The basic Evaporative Emission Control System (EECS) used on all X-Body cars is the carbon canister storage method. This method transfers fuel vapors to an activated carbon storage device which absorbs and stores the vapor that is emitted from the engine's induction system while the engine is not running. When the engine is running, the stored vapor is purged from the carbon storage device by the intake air flow and then consumed in the normal combustion process. As manifold vacuum reaches a certain point, it opens a purge control valve atop the charcoal storage canister. This allows air to be drawn into the canister, thus forcing the existing fuel vapors back into the engine to be burned normally.
In 1981, the purge function on the V6 engine is electrically controlled by a purge solenoid in the line which is itself controlled by the Electronic Control Module. When the system is in the "Open Loop" mode, the solenoid valve is energized and blocks all vacuum to the purge valve. When the system is in the "Closed Loop" mode, the solenoid is de-energized and vacuum is then supplied to operate the purge valve. This releases the fuel vapors and it is forced into the induction system.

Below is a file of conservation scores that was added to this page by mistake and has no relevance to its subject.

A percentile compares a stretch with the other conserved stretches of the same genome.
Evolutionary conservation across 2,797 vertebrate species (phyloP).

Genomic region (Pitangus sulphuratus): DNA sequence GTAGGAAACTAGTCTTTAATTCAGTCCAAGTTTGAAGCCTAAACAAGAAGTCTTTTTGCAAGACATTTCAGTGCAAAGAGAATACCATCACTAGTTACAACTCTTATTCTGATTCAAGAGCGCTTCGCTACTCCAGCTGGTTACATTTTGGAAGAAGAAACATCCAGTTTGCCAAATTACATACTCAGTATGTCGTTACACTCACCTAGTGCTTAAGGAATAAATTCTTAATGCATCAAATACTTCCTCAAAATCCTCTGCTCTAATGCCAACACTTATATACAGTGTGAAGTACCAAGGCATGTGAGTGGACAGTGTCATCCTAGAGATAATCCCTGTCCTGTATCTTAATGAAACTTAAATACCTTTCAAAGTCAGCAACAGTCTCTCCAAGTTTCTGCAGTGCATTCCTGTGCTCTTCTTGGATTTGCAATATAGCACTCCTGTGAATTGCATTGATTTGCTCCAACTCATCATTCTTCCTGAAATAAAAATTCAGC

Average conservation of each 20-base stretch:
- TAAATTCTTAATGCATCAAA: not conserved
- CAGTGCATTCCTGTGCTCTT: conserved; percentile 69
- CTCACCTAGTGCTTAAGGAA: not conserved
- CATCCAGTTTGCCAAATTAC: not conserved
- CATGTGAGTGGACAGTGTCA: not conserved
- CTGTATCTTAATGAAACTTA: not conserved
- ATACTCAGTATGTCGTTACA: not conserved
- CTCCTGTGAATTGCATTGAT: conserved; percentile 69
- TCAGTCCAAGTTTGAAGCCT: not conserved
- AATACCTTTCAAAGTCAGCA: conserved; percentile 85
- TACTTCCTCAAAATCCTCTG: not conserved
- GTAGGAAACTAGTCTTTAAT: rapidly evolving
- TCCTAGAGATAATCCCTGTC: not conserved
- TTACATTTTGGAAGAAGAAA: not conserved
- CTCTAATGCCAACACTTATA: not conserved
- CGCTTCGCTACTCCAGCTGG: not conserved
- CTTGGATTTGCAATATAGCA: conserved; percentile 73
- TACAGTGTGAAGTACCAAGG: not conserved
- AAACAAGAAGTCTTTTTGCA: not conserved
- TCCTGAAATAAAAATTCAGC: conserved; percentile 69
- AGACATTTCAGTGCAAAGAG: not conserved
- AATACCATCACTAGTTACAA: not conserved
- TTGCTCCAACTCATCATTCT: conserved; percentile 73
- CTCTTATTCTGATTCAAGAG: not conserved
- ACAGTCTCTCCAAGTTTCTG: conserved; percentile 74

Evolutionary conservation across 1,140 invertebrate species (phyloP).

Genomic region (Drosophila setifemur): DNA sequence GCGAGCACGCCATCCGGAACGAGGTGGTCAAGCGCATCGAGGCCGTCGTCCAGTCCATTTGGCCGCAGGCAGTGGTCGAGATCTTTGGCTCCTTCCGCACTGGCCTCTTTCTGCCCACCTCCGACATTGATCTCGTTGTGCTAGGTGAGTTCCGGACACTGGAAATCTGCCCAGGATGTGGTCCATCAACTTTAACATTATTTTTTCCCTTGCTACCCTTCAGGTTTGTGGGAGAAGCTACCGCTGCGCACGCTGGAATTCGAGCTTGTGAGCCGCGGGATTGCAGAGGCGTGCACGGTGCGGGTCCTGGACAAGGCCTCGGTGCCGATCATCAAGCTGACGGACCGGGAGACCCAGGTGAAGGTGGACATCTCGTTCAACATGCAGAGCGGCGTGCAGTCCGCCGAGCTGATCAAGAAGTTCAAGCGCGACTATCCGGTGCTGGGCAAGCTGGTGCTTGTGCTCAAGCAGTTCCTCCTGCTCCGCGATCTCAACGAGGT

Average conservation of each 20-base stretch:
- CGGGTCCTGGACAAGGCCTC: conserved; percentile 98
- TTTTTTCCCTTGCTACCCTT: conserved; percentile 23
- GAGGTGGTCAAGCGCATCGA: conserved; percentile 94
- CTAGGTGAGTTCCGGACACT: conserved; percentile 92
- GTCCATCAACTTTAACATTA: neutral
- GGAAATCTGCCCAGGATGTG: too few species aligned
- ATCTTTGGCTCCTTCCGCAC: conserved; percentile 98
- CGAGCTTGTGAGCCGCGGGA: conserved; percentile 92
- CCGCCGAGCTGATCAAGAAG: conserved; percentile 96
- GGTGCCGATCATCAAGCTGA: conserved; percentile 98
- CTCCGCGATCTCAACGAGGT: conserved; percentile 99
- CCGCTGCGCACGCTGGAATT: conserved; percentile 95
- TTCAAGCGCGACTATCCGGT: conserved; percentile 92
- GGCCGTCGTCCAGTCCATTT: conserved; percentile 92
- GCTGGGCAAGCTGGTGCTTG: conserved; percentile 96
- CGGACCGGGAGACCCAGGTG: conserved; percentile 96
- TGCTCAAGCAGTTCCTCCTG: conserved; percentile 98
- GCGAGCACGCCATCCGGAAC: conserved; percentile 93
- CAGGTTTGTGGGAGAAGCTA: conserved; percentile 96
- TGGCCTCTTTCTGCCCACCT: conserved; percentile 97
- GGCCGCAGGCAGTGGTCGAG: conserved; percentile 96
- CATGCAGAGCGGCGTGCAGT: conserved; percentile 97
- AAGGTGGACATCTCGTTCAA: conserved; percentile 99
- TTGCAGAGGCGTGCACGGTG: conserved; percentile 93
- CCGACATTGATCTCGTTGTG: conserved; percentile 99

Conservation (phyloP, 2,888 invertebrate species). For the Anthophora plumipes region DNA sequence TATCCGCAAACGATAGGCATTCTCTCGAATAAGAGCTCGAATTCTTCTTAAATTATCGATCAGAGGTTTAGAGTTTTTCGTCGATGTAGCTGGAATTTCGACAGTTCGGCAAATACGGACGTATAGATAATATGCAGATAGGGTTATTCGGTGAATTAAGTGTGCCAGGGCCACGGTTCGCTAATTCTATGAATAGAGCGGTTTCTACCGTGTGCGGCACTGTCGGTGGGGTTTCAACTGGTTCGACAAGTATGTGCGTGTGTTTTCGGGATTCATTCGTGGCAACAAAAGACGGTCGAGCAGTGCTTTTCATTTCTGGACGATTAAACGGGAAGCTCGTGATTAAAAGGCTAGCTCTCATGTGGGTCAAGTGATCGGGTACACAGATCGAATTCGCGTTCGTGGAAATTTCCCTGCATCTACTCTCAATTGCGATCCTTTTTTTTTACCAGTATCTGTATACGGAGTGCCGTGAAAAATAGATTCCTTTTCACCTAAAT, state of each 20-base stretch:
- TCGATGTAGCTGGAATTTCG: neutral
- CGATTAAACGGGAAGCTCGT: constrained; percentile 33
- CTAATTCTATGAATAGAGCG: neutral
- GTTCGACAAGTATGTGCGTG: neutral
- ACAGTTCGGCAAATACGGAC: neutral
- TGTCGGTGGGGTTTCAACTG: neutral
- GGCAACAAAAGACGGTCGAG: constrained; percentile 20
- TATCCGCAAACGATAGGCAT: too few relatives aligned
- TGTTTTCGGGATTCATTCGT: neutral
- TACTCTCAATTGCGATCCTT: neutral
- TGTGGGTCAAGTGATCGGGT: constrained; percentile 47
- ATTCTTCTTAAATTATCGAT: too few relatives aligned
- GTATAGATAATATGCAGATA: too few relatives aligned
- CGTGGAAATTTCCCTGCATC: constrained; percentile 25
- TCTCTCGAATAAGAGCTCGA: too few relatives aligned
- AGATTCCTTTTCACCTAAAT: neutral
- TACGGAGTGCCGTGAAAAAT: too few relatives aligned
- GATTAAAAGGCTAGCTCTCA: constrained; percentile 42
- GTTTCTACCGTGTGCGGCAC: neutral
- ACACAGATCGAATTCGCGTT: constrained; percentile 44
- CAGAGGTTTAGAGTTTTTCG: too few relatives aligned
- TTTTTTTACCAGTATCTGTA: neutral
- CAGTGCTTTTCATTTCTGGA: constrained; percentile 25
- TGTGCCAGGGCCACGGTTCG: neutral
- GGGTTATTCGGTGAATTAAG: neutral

Most of the carbon canisters used are of the "Open" design, meaning that air is drawn in through the bottom (filter) of the canister. Some (1981 and later V6) canisters are of the "Closed" design, which means that the incoming air is drawn directly from the air cleaner.
The only service required is the periodic replacement of the canister filter (if so equipped). This procedure is covered in . If the fuel tank cap on your X-Body ever requires replacement, make sure that it is of the same type as the original.